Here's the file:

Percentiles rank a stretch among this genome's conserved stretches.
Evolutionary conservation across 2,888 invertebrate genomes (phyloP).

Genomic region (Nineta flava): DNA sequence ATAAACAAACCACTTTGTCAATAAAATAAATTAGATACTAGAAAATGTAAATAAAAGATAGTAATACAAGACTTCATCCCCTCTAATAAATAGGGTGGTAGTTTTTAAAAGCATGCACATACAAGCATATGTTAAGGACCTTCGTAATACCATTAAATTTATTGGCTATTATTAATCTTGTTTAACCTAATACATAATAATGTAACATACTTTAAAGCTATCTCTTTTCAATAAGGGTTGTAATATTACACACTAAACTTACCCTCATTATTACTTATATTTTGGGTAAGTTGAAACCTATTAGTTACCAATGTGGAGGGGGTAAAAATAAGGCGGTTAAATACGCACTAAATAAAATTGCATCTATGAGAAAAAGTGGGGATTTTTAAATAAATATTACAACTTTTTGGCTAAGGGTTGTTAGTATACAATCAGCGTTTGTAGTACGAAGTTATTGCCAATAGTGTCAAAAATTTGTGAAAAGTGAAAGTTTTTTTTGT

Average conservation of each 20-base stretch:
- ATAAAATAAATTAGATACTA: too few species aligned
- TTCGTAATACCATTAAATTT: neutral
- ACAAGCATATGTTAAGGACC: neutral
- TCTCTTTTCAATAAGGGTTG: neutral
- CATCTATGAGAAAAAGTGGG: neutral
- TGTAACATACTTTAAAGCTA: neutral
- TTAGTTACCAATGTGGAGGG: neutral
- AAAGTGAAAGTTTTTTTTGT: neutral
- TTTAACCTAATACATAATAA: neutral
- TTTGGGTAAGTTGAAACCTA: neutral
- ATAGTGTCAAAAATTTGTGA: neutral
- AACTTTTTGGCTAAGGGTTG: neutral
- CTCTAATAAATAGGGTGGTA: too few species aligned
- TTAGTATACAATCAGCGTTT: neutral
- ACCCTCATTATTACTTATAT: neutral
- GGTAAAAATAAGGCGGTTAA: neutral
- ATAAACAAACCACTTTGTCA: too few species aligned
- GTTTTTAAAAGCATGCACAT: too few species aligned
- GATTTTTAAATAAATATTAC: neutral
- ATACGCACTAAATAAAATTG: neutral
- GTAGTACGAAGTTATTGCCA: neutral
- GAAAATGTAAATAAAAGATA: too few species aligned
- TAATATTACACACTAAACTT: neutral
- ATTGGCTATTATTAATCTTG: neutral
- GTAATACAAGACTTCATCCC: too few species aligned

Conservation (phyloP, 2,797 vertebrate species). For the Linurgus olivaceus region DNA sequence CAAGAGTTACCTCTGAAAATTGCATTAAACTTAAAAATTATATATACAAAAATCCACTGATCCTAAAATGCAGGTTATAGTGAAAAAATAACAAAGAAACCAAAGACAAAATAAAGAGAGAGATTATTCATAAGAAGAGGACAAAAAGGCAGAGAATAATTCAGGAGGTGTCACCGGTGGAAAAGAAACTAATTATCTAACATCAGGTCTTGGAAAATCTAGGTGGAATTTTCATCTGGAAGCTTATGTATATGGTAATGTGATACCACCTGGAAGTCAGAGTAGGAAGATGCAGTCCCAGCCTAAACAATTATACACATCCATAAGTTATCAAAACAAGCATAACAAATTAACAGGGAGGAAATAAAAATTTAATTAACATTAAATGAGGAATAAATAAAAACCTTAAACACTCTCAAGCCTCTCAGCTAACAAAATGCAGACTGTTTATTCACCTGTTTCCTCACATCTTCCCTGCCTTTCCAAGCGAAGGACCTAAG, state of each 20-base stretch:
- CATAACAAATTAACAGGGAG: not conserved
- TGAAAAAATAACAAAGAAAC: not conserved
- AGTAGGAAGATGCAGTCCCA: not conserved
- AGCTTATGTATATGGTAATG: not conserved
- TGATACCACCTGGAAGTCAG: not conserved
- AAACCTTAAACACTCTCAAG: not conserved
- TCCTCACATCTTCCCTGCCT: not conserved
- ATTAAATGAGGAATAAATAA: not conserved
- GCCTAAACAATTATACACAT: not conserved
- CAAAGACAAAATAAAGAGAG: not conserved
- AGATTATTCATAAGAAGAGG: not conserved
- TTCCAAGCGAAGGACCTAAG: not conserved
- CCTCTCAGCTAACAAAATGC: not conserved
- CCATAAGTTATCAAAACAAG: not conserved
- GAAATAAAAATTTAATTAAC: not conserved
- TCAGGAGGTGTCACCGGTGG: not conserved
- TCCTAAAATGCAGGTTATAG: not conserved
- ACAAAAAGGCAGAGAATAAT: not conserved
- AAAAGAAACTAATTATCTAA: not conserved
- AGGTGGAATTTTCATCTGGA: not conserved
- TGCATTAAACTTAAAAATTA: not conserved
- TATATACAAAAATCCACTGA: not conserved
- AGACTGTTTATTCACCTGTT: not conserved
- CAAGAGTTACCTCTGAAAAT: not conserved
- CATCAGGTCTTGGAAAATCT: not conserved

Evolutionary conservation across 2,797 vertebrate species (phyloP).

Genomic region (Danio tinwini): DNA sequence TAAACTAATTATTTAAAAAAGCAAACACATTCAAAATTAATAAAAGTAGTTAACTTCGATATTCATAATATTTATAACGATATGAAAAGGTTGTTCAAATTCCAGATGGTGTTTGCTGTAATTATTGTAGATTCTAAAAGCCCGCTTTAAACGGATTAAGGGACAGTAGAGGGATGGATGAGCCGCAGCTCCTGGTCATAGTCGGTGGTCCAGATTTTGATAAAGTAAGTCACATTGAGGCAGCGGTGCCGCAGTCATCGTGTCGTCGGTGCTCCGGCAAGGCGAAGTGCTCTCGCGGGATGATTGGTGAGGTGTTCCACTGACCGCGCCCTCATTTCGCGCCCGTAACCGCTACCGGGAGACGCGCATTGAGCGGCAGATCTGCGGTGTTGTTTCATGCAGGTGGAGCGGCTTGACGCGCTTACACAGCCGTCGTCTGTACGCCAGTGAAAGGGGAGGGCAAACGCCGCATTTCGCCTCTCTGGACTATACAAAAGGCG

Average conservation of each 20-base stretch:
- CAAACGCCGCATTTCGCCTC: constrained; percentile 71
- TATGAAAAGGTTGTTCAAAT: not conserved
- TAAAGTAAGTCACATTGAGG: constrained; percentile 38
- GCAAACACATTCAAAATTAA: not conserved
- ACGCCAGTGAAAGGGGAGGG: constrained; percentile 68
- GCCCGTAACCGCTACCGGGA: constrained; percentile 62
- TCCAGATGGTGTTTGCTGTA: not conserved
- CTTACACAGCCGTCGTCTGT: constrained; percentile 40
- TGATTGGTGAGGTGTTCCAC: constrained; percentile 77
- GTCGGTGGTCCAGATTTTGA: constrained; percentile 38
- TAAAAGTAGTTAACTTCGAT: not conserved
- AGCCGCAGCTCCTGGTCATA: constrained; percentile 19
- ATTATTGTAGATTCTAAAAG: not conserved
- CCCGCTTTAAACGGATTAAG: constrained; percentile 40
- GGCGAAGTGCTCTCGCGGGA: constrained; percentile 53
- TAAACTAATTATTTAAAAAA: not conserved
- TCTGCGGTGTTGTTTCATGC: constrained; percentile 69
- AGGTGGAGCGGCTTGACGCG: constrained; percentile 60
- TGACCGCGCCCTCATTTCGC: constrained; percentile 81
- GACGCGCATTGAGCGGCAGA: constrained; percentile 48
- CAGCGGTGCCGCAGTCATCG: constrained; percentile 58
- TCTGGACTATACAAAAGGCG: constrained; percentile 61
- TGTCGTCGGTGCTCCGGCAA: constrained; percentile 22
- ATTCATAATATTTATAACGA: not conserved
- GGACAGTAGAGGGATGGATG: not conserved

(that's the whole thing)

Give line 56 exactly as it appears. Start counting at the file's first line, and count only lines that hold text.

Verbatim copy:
Evolutionary conservation across 2,797 vertebrate species (phyloP).